To focus minds on the damage caused by elk, Western Washington cattleman Randy Good talks to decision-makers, organizes bus tours, seeks allies and attends meeting after meeting.
He’s been at it for several years. Asked if he’s seen results, he says “no,” but that he won’t give up.
“I learned a long time ago, you just keep at it and sooner or later, you’ll hit the right person,” said Good, 70.
Good has been at the forefront of a long-running struggle by eastern Skagit County landowners to get elk off their pastures and fields. Farmers report extensive damage to fences, pastures, hay bales and plants. They worry about elk droppings contaminating crops and elk spreading hoof disease to livestock.
An ongoing survey of farmers suggests elk are causing roughly $1.5 million damage to agriculture a year, according to the Skagit County Assessor’s Office. Good estimates his losses at $46,000 a year because he’s had to abandon raising beef cattle in a field occupied by elk. “It’s a sad, sad situation,” he said.
Fish and Wildlife and Native American tribes imported elk from Mount St. Helens in 2003 and 2005 to enlarge the North Cascades herd. The plan worked. The department agrees too many elk have moved from the hills, where they were released, onto agricultural land.
Fish and Wildlife and tribes have helped landowners haze elk and put up fences, but landowners say the problem has outgrown hazing and fences.
The department issues some kill permits to let landowners shoot an elk, but the permits are meant to control damage and are too few to stop the herd from growing. At least some of the nine tribes involved in managing the herd oppose more hunting.
Lawmakers directed Fish and Wildlife to reduce the number of elk on farmland, but the department has not had any apparent success.
State Sen. Keith Wagoner, a Republican who represents eastern Skagit County, said Good and allies have kept the issue in front of wildlife officials.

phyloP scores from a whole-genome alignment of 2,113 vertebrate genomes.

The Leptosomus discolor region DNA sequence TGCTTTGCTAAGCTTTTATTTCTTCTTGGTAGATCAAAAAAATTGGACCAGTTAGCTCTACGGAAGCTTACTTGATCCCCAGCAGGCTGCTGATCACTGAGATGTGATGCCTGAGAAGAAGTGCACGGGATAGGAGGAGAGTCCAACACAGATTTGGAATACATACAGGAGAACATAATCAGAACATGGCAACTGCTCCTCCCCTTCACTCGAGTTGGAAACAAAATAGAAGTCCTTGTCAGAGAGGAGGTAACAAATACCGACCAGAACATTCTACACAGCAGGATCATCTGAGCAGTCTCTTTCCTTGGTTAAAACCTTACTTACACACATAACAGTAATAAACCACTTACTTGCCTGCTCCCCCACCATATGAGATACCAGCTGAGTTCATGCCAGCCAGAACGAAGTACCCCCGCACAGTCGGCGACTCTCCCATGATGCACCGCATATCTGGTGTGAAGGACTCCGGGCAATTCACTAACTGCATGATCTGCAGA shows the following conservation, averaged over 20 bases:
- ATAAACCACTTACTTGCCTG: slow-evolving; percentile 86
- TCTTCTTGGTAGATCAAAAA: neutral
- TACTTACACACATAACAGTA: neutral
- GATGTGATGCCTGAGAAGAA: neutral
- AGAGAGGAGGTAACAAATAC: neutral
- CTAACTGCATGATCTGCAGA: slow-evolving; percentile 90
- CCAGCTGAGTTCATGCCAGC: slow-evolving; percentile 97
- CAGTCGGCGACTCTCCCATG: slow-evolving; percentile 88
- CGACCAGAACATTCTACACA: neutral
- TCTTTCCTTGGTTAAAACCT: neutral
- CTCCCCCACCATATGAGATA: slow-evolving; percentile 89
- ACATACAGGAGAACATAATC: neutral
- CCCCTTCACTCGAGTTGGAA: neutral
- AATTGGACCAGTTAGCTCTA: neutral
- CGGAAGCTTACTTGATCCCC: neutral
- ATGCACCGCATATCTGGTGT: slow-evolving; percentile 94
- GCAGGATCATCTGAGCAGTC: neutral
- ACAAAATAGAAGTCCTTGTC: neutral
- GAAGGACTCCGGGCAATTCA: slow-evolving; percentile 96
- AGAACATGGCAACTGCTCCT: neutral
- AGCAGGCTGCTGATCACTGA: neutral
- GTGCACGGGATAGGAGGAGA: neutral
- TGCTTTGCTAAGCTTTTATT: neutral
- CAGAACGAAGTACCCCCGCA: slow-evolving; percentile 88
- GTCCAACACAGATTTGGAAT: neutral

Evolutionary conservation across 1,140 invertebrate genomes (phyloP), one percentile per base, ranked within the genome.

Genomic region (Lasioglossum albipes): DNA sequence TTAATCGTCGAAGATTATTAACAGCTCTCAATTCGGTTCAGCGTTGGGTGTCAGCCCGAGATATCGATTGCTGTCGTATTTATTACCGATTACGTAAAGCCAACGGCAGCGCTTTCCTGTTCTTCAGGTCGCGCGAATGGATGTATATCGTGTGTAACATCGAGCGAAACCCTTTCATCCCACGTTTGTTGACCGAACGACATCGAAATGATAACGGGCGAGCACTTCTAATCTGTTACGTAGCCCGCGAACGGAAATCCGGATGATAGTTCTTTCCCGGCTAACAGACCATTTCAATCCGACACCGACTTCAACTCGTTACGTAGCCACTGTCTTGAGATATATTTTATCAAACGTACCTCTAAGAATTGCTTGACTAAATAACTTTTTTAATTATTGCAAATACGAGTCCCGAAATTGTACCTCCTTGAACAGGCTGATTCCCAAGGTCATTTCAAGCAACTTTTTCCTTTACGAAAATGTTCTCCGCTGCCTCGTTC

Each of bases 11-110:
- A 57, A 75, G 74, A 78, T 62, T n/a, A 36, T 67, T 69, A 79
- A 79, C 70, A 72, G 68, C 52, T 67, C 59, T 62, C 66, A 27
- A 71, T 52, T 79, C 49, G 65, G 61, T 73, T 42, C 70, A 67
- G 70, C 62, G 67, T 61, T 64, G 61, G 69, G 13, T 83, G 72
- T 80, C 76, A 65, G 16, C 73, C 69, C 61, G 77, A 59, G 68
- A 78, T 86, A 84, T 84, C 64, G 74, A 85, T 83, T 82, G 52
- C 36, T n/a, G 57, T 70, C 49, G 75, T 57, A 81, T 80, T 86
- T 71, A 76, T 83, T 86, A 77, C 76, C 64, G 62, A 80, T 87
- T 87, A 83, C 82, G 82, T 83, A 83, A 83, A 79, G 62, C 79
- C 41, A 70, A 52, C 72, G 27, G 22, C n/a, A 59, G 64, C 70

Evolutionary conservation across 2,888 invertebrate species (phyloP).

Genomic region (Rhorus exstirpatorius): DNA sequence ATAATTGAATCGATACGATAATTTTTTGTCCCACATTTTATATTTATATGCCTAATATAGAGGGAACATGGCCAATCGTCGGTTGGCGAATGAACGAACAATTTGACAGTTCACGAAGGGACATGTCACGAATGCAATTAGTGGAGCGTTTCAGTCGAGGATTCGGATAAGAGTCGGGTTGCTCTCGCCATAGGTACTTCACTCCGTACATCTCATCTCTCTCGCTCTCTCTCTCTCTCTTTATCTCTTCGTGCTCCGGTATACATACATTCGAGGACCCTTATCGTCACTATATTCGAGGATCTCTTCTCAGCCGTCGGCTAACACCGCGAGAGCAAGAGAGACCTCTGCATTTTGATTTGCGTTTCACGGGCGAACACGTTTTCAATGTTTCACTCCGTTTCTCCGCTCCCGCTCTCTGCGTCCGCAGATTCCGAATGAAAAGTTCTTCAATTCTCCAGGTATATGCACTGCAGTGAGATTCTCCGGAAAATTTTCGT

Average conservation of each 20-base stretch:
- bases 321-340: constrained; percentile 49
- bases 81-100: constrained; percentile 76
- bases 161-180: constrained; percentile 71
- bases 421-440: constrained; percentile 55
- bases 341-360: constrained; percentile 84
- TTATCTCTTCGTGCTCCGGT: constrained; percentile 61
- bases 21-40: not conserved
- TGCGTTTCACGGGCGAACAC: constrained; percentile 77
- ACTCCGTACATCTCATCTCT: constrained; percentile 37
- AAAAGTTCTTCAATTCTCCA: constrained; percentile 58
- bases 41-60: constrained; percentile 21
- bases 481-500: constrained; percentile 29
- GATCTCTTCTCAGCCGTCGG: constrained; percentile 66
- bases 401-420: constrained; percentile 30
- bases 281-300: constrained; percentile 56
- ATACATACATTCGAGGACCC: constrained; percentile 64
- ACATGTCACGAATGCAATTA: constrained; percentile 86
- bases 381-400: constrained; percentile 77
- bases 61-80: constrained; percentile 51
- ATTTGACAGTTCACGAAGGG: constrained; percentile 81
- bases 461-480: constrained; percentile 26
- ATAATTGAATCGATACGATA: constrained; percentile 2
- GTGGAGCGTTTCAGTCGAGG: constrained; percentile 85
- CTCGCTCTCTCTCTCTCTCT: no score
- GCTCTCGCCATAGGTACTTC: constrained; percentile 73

“They have their attention. I’m sure they do,” said Wagoner, who said he’s interested in testing beefed-up fencing to keep elk off farms. “I think it’s been very helpful. Randy has been persistent to the point of annoyance.”
Good’s remarks — written and verbal — about Fish and Wildlife’s inability to move elk are pointed. He delivers the comments as a landowner, vice president of the Skagit County Cattlemen’s Association and president of the Friends of Skagit County, a group founded to promote protection of rural land.
Asked if he’s enjoying the political arena at all, he says no.
“I’d rather be home farming all the time,” he said.
For more than three decades, Good and his wife, Aileen, had a dairy farm. Good now raises beef cattle on a field not occupied by elk.
In lobbying Fish and Wildlife for action, he’s joined by other landowners, such as beef rancher John Jonasson, who figures elk have breached his fences 25 to 30 times.
“Randy does most of the actual coordinating,” Jonasson said. “He’s doing an outstanding job. He’s been staying in their face about it. He’s not going to back down if he knows he’s right.”
Good organized a bus tour in early December for new Fish and Wildlife Director Kelly Susewind to see the elk. Good said he was hoping for four hours, but got two. The tour ended at a library, where farmers described the damages.
“Randy did a great job on that. He had everything timed down to the minute,” Jonasson said.
Good has organized other bus tours and also gone to Olympia.
Last April, Good, Jonasson and three other Skagit County residents went to a Fish and Wildlife Commission meeting and spoke during the period when people have three minutes to talk about whatever they want.
Good presented the case in his typical way.
First, he reminded the commissioners of their role. “You are our only voice with the DFW,” Good said. He stated the problem: “Our frustrations are at a tipping point in eastern Skagit County with the intrusion of elk onto our agricultural valley floor for the past 10 years.”
Then, he quoted state law: Nothing in Fish and Wildlife’s mandate shall be construed to infringe on landowners controlling their property.
“Please advise the DFW to follow the law as mandated,” Good said.
Several Fish and Wildlife commissioners agreed something should be done.
Jonasson said their cause usually gets a good reception in Olympia.
“We do feel generally pretty good when we leave there,” he said. “But at some point, a human being needs results, not just talk.”
Good said he learned a lot about working in the public arena beginning in the early 1990s by being on a committee that advises a high school agricultural program. “You don’t want advisory committees to be a rubber stamp for the government,” he said.
Good’s tips for farmer involvement include: Document everything, attend every meeting possible, find allies who are willing to speak up and get to the top officials.
“I learned many years ago you have to get to the right person and inform them, or otherwise you’re spinning your wheels,” he said.